Dairy producers attending the 13th annual Great Lakes Regional Dairy Conference (GLRDC) Feb. 5-7, 2015, at the Bavarian Inn and Conference Center in Frankenmuth, Michigan, should come prepared to find out the latest information available on managing the challenges of dairy farming.
Consumers expect high-quality, safe and nutritious dairy products produced in a socially, economically and environmentally responsible way. This year’s conference will focus on techniques, tools and strategies to deliver the type of dairy products consumers expect.
The conference kicks off Thursday with a look at the future of the dairy industry, from the local farm to the global market. Attendees will learn strategies to excel as the industry advances and producers plan to meet future needs on their farms. Presentations will include:
· Which cow produces the most money for every dollar of input, and how feed and water supply will continue to affect management decisions on the farm
· Where the global industry is headed and how it will affect the farm’s bottom line
· How to focus on margins, not ratios by focusing on money-corrected milk, and how to determine the combination of fluid milk, butterfat, protein, feed rations and genetics to make the most economic sense for the farm
· How to excel in an ever-changing industry by staying ahead of the curve and establishing the factors most critical in evaluating decisions on the farm
The Exhibitor Showcase, Excellence in Dairy Award and the Dairy Challenge Presentation round out the day. Be sure to also check out the Great Lakes Commercial Heifer Extravaganza X Sale.
Friday morning’s lineup features a range of topics looking at improving efficiencies on the farm. Presentations range from an intricate look at how management, genetics and nutrition impact the reproductive efficiency of the cow to how silage Shredlage and improved kernel processing can lead to nutritional efficiencies. After learning strategies for making cows more sustainable through reproduction and nutrition, attendees will learn how to improve the farm’s overall sustainability through simple changes, which could have a profound impact on reducing the industry’s environmental footprint and producing a more desirable and profitable product.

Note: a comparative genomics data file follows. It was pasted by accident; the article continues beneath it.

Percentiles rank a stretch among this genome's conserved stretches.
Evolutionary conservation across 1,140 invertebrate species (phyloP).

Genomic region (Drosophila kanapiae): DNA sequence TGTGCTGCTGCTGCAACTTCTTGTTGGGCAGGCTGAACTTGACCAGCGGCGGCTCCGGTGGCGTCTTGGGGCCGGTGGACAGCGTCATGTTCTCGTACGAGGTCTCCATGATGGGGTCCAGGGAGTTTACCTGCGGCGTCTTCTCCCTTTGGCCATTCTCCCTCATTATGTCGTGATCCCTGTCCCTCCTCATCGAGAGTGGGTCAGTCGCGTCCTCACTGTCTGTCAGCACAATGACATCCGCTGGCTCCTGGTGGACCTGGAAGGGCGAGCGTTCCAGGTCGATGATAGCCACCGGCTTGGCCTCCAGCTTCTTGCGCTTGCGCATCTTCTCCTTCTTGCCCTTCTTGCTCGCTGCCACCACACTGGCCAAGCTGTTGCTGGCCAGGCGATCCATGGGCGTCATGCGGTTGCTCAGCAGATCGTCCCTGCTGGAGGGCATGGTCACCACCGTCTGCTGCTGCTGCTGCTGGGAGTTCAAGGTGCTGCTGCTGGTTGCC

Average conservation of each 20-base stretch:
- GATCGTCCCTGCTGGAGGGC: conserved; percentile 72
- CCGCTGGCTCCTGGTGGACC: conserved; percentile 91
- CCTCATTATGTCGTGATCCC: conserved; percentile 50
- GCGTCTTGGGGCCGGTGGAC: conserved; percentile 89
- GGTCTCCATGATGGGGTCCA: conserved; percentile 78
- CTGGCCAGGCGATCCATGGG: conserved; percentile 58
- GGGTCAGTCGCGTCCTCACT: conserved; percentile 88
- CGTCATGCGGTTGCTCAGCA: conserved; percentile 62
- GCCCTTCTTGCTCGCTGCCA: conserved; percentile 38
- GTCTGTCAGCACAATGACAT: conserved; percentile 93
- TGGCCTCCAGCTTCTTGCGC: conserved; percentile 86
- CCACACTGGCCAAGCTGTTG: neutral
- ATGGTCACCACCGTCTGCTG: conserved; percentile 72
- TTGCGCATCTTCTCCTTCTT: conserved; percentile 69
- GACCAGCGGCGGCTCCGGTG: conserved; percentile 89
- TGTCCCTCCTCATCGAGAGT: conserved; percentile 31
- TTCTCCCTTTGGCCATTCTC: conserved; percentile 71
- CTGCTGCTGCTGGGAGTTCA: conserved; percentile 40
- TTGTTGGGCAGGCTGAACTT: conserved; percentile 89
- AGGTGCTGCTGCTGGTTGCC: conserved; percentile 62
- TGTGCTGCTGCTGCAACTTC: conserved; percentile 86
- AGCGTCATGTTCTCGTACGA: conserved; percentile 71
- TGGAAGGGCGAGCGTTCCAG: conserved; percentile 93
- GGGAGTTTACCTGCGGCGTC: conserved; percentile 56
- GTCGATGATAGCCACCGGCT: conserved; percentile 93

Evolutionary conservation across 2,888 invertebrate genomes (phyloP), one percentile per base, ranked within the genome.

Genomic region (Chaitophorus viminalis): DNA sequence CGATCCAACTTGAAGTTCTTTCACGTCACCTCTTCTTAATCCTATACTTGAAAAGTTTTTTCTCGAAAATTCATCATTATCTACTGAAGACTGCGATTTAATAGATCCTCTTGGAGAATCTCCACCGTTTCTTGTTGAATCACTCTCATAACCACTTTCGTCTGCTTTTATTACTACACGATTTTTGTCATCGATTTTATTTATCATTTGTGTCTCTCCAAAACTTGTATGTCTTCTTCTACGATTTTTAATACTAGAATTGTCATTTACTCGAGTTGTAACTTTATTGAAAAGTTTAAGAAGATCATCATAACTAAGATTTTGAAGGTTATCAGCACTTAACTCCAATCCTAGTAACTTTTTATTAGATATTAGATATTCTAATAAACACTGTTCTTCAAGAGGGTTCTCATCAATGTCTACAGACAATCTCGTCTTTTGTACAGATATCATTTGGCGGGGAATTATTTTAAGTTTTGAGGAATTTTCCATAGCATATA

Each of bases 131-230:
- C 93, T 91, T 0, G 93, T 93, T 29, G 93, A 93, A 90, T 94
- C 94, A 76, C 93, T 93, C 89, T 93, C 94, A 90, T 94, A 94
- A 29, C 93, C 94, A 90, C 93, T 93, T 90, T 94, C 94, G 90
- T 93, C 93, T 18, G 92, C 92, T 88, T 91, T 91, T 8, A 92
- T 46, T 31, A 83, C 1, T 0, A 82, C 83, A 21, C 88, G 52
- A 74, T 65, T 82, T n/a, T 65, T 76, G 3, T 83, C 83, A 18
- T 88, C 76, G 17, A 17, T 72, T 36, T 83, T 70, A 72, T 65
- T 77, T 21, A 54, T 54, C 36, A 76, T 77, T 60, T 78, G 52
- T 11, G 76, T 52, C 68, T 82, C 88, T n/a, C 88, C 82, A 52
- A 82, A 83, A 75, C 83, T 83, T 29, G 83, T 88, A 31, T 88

Friday afternoon, attendees will have the choice of three educational workshops to attend:
· On-farm Crisis Preparedness
· Easy, Affordable On-farm Energy Conservation to Boost Your Bottom Line
· Dairy Reproduction and Nutrition Question and Answer Session
In addition to educational sessions, producers will have the opportunity to attend breed meetings. The Michigan Holstein Association will conduct its annual meeting on Friday, from 3:30 p.m. to 5 p.m. The Michigan Brown Swiss and Jersey associations will follow, conducting their annual meetings on Saturday starting at 9 a.m.
Individual (adult), student and farm registration options are available. Registrations received before Jan. 16, 2015, will save up to $25 per day. Online registration closes Feb. 1, 2015, at midnight. On-site registrations are subject to availability.
Visit www.glrdc.msu.edu for the complete conference schedule or to register online. Participants can also register by phone by calling 517-884-7089.
The new figures are in. For all the results contact Greg.
Contact Information: Michigan Dry Bean Production Research Advisory Board
Greg Varner, Research Director
8439 North Blair Road
Breckenridge, Michigan 48615 Ph: 989-751-8415
Farm Service 790 Online
is Brought to You By: